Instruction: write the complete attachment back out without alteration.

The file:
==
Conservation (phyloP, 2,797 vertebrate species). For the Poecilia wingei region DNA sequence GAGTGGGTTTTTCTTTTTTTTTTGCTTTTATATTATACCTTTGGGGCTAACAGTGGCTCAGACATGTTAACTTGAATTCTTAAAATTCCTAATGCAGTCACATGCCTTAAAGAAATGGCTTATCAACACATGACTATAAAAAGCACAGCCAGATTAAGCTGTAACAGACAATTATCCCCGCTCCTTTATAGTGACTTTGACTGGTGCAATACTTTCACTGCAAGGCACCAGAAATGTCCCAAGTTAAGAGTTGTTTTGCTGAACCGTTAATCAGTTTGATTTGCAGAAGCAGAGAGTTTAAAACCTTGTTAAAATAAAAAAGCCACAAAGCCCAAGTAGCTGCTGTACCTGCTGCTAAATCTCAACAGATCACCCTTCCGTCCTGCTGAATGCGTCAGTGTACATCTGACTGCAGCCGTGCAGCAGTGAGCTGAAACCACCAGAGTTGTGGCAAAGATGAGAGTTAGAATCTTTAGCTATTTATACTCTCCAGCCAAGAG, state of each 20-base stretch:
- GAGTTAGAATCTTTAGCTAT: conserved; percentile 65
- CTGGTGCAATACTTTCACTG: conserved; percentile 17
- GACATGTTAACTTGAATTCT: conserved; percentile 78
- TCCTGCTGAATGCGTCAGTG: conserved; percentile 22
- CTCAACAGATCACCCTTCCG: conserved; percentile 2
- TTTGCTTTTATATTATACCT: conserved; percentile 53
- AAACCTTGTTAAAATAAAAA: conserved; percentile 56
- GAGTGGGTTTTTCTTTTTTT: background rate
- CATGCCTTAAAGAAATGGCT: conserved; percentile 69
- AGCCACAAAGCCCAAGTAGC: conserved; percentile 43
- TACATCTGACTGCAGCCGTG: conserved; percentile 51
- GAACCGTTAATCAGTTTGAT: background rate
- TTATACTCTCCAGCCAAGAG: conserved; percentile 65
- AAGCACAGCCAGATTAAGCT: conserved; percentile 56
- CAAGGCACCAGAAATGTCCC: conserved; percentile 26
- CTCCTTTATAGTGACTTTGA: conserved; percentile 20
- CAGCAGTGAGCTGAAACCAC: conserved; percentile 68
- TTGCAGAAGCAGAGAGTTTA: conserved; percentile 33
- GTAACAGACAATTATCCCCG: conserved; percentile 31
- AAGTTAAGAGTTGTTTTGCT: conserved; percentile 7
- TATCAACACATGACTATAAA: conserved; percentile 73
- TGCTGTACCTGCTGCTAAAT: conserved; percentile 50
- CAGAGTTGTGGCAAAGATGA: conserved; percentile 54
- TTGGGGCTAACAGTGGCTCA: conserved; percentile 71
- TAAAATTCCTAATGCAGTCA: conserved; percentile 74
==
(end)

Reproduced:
Conservation (phyloP, 2,797 vertebrate species). For the Poecilia wingei region DNA sequence GAGTGGGTTTTTCTTTTTTTTTTGCTTTTATATTATACCTTTGGGGCTAACAGTGGCTCAGACATGTTAACTTGAATTCTTAAAATTCCTAATGCAGTCACATGCCTTAAAGAAATGGCTTATCAACACATGACTATAAAAAGCACAGCCAGATTAAGCTGTAACAGACAATTATCCCCGCTCCTTTATAGTGACTTTGACTGGTGCAATACTTTCACTGCAAGGCACCAGAAATGTCCCAAGTTAAGAGTTGTTTTGCTGAACCGTTAATCAGTTTGATTTGCAGAAGCAGAGAGTTTAAAACCTTGTTAAAATAAAAAAGCCACAAAGCCCAAGTAGCTGCTGTACCTGCTGCTAAATCTCAACAGATCACCCTTCCGTCCTGCTGAATGCGTCAGTGTACATCTGACTGCAGCCGTGCAGCAGTGAGCTGAAACCACCAGAGTTGTGGCAAAGATGAGAGTTAGAATCTTTAGCTATTTATACTCTCCAGCCAAGAG, state of each 20-base stretch:
- GAGTTAGAATCTTTAGCTAT: conserved; percentile 65
- CTGGTGCAATACTTTCACTG: conserved; percentile 17
- GACATGTTAACTTGAATTCT: conserved; percentile 78
- TCCTGCTGAATGCGTCAGTG: conserved; percentile 22
- CTCAACAGATCACCCTTCCG: conserved; percentile 2
- TTTGCTTTTATATTATACCT: conserved; percentile 53
- AAACCTTGTTAAAATAAAAA: conserved; percentile 56
- GAGTGGGTTTTTCTTTTTTT: background rate
- CATGCCTTAAAGAAATGGCT: conserved; percentile 69
- AGCCACAAAGCCCAAGTAGC: conserved; percentile 43
- TACATCTGACTGCAGCCGTG: conserved; percentile 51
- GAACCGTTAATCAGTTTGAT: background rate
- TTATACTCTCCAGCCAAGAG: conserved; percentile 65
- AAGCACAGCCAGATTAAGCT: conserved; percentile 56
- CAAGGCACCAGAAATGTCCC: conserved; percentile 26
- CTCCTTTATAGTGACTTTGA: conserved; percentile 20
- CAGCAGTGAGCTGAAACCAC: conserved; percentile 68
- TTGCAGAAGCAGAGAGTTTA: conserved; percentile 33
- GTAACAGACAATTATCCCCG: conserved; percentile 31
- AAGTTAAGAGTTGTTTTGCT: conserved; percentile 7
- TATCAACACATGACTATAAA: conserved; percentile 73
- TGCTGTACCTGCTGCTAAAT: conserved; percentile 50
- CAGAGTTGTGGCAAAGATGA: conserved; percentile 54
- TTGGGGCTAACAGTGGCTCA: conserved; percentile 71
- TAAAATTCCTAATGCAGTCA: conserved; percentile 74